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Docker has a lot of potential to solve problems in my workplace in a large team (100) of software developers and it's use to solve problems in my workplace. This includes:

The feedback came back to me:

It's great you've got this working, but understanding the docker ecosystem is a mental leap for some people. It's already been established that we won't run docker in production, so we really don't think there is a reason to invest in skilling our people up in this tooling.

My question is: What are the reasons to use docker in your software development process if you're not using it in production?

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    Just because you are not going to use it in production doesn't mean that it's not a useful tool for development purposes, so the argument "we're not going to use it in production, so we don't want to look at it at all" sounds invalid to me. You already have a list of things that show how it can be useful. I use it to run databases for development and testing on my development machine. – Jesper Jul 31 '17 at 11:48
  • Just one quick note: For me you either scale up (more powerful machine) or you scale horizontally (add more machines). Scale up horizontally seems weird to me. – Machado Jul 31 '17 at 12:30
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    Do yourself a favor and dedicate one machine towards replicating the conditions of production if you do decide to go that route of using Docker so that you can test the program in an environment as similar to production as possible. Aside from that, go Docker crazy, have fun. – Neil Jul 31 '17 at 12:37
  • Another quick tip: Source Control servers, Build Servers and CI Servers ARE PRODUCTION SERVERS for your developers. Your org may be using IT as means to a final objective (meaning you're not in the Tech business), but if you have developers they expect to have an environment they can rely upon to do some work. That means all the servers above must be treated as critical as everything else in your infra, or else you get a team without resources to work and deliver. Even if IT is a support side of your operation, you don't want them to just hang around waiting servers to be back online. – Machado Jul 31 '17 at 12:42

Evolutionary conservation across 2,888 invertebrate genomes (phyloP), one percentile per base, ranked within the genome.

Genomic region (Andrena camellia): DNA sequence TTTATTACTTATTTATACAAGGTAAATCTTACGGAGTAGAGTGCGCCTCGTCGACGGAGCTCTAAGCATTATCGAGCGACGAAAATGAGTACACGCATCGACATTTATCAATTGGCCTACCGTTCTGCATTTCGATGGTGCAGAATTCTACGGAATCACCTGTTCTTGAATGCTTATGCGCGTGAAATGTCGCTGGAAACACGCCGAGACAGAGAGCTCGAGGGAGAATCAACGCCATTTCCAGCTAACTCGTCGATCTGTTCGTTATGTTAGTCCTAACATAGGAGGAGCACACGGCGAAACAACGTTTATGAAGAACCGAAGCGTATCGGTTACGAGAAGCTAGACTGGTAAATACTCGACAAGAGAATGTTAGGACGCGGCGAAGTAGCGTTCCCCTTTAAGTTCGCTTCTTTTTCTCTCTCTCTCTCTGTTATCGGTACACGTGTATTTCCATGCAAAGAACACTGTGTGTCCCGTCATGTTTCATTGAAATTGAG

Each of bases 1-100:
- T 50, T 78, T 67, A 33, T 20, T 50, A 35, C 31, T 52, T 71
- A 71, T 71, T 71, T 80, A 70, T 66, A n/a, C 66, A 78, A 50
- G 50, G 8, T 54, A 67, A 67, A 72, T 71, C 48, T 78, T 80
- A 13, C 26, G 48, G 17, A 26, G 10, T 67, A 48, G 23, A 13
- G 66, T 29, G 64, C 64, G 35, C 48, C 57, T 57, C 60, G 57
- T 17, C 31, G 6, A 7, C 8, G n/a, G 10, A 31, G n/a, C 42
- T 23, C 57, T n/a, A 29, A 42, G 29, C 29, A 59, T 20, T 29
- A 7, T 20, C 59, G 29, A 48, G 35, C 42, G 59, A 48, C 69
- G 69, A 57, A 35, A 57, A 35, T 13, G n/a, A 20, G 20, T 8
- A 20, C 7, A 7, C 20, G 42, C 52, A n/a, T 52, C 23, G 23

• The problem with the feedback you got is: it is translated to »Go away with docker. We don't want it.« Of course there were many reasons one could give for using docker, but in this case, it seems the feedback is only a polite excuse. – Thomas Junk Jul 31 '17 at 14:46
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Here are some reasons why we use docker as part of our software development process (we don't use it in production yet):

  • Consistent and version controlled local deployment environment - we check our docker builds into version control, and we can collaborate on the stack. We can get a completely clean environment by stopping and starting a stack.
  • Ease of distribution of environments to teammates - recently we had a completely new stack of software that we had to start maintaining. We only had to produce the stack once in Docker and distribute it among the team instead of documenting the tools and process to install the multitude of software. Documents are often forgotten about and only tested when a new member joins the team--often the instructions don't work anymore.
  • Used in CI builds and automated testing - The same images we're using to deploy and test the software locally is used by CI to build and test the software. This makes it less likely of bugs specific to the quirks in somebody's local environment.
  • Easier than virtual machines to manage, change, build, and distribute.
  • Gives the ability to extend existing images so we don't have to build images from scratch. Usually there are open source images available for popular software packages.

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